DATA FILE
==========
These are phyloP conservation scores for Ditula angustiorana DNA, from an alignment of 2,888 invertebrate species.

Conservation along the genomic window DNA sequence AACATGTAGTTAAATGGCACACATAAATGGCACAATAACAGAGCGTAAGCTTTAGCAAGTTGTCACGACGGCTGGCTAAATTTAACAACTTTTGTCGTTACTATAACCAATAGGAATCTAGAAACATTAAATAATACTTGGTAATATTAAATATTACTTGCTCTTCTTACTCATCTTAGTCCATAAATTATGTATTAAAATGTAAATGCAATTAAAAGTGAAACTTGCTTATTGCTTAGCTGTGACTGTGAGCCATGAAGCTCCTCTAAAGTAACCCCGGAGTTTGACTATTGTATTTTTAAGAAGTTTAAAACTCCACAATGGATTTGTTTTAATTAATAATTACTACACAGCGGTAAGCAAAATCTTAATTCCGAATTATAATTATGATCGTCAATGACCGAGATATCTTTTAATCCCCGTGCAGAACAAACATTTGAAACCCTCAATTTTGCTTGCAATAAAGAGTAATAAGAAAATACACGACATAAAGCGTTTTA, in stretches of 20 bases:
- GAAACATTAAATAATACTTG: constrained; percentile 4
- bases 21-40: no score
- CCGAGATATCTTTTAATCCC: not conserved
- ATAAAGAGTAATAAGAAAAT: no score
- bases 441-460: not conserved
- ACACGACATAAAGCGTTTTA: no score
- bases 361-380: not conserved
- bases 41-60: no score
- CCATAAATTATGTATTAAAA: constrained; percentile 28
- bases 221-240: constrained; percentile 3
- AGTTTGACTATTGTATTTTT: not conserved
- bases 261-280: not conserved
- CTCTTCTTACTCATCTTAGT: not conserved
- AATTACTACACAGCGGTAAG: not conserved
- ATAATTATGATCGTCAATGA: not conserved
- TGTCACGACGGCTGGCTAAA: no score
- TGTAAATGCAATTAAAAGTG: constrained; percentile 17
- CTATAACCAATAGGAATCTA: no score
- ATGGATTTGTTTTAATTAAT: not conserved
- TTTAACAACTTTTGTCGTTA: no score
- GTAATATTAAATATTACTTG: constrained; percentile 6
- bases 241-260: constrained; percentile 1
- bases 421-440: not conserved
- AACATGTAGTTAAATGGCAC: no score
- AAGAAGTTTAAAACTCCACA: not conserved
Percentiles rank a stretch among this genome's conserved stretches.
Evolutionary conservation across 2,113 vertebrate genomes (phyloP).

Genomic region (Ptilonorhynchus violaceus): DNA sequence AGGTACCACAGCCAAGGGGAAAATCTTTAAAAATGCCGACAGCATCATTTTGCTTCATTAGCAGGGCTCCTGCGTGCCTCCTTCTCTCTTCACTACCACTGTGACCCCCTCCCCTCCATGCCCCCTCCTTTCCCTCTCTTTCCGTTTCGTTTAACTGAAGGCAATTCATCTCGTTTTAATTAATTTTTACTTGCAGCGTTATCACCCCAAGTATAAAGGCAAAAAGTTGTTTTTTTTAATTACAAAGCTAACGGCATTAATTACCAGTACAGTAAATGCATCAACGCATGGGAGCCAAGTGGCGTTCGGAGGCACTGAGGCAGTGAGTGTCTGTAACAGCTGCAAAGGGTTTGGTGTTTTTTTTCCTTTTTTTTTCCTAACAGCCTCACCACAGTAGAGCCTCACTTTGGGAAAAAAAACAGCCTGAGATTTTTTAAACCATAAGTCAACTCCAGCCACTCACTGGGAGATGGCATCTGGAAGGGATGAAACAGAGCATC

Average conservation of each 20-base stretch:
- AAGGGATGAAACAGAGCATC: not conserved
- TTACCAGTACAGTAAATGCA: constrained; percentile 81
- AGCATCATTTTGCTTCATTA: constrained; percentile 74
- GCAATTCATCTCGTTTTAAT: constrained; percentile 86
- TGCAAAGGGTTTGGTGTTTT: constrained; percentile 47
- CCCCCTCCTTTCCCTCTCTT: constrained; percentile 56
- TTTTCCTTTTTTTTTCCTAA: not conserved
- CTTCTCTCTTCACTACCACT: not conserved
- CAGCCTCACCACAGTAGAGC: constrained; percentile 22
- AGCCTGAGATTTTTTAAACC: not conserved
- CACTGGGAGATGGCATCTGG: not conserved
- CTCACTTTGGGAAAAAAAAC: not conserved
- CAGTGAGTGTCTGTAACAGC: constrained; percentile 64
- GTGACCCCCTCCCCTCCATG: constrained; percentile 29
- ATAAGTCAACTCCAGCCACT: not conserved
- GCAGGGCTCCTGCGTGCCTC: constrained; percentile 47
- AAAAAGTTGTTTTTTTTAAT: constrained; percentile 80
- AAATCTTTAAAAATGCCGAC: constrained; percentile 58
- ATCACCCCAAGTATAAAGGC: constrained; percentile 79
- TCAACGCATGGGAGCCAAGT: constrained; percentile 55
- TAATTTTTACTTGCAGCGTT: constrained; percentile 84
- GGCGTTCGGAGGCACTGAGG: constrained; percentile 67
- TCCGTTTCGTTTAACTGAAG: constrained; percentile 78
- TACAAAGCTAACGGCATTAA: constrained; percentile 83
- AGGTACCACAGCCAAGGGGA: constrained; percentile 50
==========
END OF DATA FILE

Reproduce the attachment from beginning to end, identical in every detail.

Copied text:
These are phyloP conservation scores for Ditula angustiorana DNA, from an alignment of 2,888 invertebrate species.

Conservation along the genomic window DNA sequence AACATGTAGTTAAATGGCACACATAAATGGCACAATAACAGAGCGTAAGCTTTAGCAAGTTGTCACGACGGCTGGCTAAATTTAACAACTTTTGTCGTTACTATAACCAATAGGAATCTAGAAACATTAAATAATACTTGGTAATATTAAATATTACTTGCTCTTCTTACTCATCTTAGTCCATAAATTATGTATTAAAATGTAAATGCAATTAAAAGTGAAACTTGCTTATTGCTTAGCTGTGACTGTGAGCCATGAAGCTCCTCTAAAGTAACCCCGGAGTTTGACTATTGTATTTTTAAGAAGTTTAAAACTCCACAATGGATTTGTTTTAATTAATAATTACTACACAGCGGTAAGCAAAATCTTAATTCCGAATTATAATTATGATCGTCAATGACCGAGATATCTTTTAATCCCCGTGCAGAACAAACATTTGAAACCCTCAATTTTGCTTGCAATAAAGAGTAATAAGAAAATACACGACATAAAGCGTTTTA, in stretches of 20 bases:
- GAAACATTAAATAATACTTG: constrained; percentile 4
- bases 21-40: no score
- CCGAGATATCTTTTAATCCC: not conserved
- ATAAAGAGTAATAAGAAAAT: no score
- bases 441-460: not conserved
- ACACGACATAAAGCGTTTTA: no score
- bases 361-380: not conserved
- bases 41-60: no score
- CCATAAATTATGTATTAAAA: constrained; percentile 28
- bases 221-240: constrained; percentile 3
- AGTTTGACTATTGTATTTTT: not conserved
- bases 261-280: not conserved
- CTCTTCTTACTCATCTTAGT: not conserved
- AATTACTACACAGCGGTAAG: not conserved
- ATAATTATGATCGTCAATGA: not conserved
- TGTCACGACGGCTGGCTAAA: no score
- TGTAAATGCAATTAAAAGTG: constrained; percentile 17
- CTATAACCAATAGGAATCTA: no score
- ATGGATTTGTTTTAATTAAT: not conserved
- TTTAACAACTTTTGTCGTTA: no score
- GTAATATTAAATATTACTTG: constrained; percentile 6
- bases 241-260: constrained; percentile 1
- bases 421-440: not conserved
- AACATGTAGTTAAATGGCAC: no score
- AAGAAGTTTAAAACTCCACA: not conserved
Percentiles rank a stretch among this genome's conserved stretches.
Evolutionary conservation across 2,113 vertebrate genomes (phyloP).

Genomic region (Ptilonorhynchus violaceus): DNA sequence AGGTACCACAGCCAAGGGGAAAATCTTTAAAAATGCCGACAGCATCATTTTGCTTCATTAGCAGGGCTCCTGCGTGCCTCCTTCTCTCTTCACTACCACTGTGACCCCCTCCCCTCCATGCCCCCTCCTTTCCCTCTCTTTCCGTTTCGTTTAACTGAAGGCAATTCATCTCGTTTTAATTAATTTTTACTTGCAGCGTTATCACCCCAAGTATAAAGGCAAAAAGTTGTTTTTTTTAATTACAAAGCTAACGGCATTAATTACCAGTACAGTAAATGCATCAACGCATGGGAGCCAAGTGGCGTTCGGAGGCACTGAGGCAGTGAGTGTCTGTAACAGCTGCAAAGGGTTTGGTGTTTTTTTTCCTTTTTTTTTCCTAACAGCCTCACCACAGTAGAGCCTCACTTTGGGAAAAAAAACAGCCTGAGATTTTTTAAACCATAAGTCAACTCCAGCCACTCACTGGGAGATGGCATCTGGAAGGGATGAAACAGAGCATC

Average conservation of each 20-base stretch:
- AAGGGATGAAACAGAGCATC: not conserved
- TTACCAGTACAGTAAATGCA: constrained; percentile 81
- AGCATCATTTTGCTTCATTA: constrained; percentile 74
- GCAATTCATCTCGTTTTAAT: constrained; percentile 86
- TGCAAAGGGTTTGGTGTTTT: constrained; percentile 47
- CCCCCTCCTTTCCCTCTCTT: constrained; percentile 56
- TTTTCCTTTTTTTTTCCTAA: not conserved
- CTTCTCTCTTCACTACCACT: not conserved
- CAGCCTCACCACAGTAGAGC: constrained; percentile 22
- AGCCTGAGATTTTTTAAACC: not conserved
- CACTGGGAGATGGCATCTGG: not conserved
- CTCACTTTGGGAAAAAAAAC: not conserved
- CAGTGAGTGTCTGTAACAGC: constrained; percentile 64
- GTGACCCCCTCCCCTCCATG: constrained; percentile 29
- ATAAGTCAACTCCAGCCACT: not conserved
- GCAGGGCTCCTGCGTGCCTC: constrained; percentile 47
- AAAAAGTTGTTTTTTTTAAT: constrained; percentile 80
- AAATCTTTAAAAATGCCGAC: constrained; percentile 58
- ATCACCCCAAGTATAAAGGC: constrained; percentile 79
- TCAACGCATGGGAGCCAAGT: constrained; percentile 55
- TAATTTTTACTTGCAGCGTT: constrained; percentile 84
- GGCGTTCGGAGGCACTGAGG: constrained; percentile 67
- TCCGTTTCGTTTAACTGAAG: constrained; percentile 78
- TACAAAGCTAACGGCATTAA: constrained; percentile 83
- AGGTACCACAGCCAAGGGGA: constrained; percentile 50